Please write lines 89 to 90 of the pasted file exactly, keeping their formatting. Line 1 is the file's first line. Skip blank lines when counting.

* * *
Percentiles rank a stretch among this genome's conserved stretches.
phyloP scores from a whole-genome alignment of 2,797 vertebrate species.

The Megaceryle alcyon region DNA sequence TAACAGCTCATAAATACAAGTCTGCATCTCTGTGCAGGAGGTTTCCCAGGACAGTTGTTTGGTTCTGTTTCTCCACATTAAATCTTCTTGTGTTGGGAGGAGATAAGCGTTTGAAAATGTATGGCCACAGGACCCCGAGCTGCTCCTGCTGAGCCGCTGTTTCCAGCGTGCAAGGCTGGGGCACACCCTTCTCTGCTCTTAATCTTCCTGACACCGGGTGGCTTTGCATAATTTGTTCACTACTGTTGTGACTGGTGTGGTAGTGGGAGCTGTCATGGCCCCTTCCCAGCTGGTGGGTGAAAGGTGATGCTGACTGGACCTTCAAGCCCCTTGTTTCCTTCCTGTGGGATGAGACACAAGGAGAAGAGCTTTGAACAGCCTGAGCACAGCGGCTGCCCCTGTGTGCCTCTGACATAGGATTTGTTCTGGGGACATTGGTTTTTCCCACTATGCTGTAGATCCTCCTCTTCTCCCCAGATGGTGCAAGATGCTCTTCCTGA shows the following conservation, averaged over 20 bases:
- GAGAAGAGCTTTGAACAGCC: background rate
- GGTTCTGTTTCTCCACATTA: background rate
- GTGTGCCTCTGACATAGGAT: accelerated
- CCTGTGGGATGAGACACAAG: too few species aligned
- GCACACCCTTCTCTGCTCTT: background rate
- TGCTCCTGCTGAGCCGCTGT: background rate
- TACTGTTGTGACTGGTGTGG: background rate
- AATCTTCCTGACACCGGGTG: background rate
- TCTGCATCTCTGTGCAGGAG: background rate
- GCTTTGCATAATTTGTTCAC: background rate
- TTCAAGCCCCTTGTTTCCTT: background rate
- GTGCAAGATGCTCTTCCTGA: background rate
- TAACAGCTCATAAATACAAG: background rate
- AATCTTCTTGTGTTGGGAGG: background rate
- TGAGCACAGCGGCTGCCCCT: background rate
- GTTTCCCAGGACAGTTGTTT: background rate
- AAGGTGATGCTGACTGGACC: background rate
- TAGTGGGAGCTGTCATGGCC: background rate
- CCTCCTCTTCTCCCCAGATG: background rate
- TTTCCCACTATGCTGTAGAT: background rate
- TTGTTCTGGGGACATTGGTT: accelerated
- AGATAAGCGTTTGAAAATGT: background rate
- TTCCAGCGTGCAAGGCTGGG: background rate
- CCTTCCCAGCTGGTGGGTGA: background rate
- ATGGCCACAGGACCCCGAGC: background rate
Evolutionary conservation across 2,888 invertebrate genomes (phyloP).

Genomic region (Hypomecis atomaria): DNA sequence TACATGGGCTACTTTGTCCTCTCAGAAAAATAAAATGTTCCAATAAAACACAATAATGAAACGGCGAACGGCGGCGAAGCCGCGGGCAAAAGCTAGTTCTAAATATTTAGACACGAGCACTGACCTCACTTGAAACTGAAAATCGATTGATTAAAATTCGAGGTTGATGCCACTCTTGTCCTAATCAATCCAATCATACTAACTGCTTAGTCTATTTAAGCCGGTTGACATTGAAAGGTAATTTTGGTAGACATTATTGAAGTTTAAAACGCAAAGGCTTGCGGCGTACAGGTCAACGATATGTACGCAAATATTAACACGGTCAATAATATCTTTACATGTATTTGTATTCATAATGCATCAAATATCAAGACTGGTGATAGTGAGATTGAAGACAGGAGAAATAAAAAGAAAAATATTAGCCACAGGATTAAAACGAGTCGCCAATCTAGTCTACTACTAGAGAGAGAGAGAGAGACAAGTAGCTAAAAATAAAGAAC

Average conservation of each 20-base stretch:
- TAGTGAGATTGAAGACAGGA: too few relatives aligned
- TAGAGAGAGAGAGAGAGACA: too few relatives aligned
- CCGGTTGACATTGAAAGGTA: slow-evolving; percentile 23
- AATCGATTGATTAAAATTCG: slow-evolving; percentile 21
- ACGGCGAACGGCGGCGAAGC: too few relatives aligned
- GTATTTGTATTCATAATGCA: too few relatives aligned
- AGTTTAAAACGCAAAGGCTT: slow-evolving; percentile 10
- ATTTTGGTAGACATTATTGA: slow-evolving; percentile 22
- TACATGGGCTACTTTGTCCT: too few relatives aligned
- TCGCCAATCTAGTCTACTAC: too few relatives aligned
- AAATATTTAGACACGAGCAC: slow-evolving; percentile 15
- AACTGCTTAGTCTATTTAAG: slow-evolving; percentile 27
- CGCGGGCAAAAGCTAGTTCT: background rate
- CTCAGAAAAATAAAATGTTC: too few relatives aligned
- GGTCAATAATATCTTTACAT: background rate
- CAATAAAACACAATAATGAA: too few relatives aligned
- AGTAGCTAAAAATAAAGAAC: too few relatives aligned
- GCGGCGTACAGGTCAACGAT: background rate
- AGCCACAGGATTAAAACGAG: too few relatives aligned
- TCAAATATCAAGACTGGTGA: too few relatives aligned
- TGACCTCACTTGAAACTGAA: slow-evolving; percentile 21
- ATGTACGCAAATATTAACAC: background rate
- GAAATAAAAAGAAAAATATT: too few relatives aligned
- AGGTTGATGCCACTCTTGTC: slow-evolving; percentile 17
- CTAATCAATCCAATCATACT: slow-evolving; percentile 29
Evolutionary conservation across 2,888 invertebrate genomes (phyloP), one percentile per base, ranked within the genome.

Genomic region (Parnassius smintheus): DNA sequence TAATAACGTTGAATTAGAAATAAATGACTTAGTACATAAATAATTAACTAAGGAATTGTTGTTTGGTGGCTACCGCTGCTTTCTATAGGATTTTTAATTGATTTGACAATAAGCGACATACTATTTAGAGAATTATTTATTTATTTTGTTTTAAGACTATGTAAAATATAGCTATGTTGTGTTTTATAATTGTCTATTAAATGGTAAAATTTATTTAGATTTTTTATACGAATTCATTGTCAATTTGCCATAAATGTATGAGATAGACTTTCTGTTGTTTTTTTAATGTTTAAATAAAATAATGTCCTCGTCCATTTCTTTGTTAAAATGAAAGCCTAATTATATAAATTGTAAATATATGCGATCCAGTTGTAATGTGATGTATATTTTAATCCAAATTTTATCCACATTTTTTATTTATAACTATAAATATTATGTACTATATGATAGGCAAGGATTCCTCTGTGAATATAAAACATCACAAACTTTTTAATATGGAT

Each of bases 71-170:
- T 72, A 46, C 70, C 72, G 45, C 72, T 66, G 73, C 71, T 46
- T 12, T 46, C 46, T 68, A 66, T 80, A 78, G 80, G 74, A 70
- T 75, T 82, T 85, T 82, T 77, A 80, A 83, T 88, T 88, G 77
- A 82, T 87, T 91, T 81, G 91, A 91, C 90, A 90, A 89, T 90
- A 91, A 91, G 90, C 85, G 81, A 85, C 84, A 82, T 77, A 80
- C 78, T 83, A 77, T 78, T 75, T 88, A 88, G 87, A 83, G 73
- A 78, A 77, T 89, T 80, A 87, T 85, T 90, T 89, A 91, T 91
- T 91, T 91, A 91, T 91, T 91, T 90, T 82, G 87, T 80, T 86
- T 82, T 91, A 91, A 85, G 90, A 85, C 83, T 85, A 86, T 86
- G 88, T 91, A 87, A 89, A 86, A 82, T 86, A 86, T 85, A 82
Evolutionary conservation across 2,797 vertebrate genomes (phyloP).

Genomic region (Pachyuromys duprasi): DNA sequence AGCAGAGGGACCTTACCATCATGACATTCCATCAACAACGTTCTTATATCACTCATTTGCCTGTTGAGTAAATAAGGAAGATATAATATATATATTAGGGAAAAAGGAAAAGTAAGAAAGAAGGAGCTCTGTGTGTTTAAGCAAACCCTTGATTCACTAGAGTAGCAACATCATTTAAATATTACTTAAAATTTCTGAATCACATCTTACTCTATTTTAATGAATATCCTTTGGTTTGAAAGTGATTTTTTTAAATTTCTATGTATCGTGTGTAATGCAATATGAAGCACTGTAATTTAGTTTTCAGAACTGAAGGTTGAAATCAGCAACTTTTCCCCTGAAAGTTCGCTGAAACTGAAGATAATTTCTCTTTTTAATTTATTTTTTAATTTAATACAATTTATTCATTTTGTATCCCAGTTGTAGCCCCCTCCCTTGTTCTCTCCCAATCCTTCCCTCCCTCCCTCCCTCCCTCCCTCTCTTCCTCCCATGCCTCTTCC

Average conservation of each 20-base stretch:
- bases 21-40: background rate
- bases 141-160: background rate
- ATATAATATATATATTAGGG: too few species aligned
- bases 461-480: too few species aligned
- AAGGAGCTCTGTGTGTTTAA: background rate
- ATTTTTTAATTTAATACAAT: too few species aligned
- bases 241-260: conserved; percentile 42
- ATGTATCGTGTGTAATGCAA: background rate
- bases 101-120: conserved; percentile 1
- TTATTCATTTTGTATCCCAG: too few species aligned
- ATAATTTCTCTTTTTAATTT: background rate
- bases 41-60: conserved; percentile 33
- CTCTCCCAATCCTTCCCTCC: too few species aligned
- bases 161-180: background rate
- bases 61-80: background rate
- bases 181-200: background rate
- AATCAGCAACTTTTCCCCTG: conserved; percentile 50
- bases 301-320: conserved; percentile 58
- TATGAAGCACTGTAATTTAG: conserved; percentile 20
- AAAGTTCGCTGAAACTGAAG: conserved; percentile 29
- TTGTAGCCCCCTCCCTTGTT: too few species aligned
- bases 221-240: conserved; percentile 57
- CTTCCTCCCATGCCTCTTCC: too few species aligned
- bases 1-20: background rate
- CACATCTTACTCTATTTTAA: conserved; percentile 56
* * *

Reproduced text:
- AATCAGCAACTTTTCCCCTG: conserved; percentile 50
- bases 301-320: conserved; percentile 58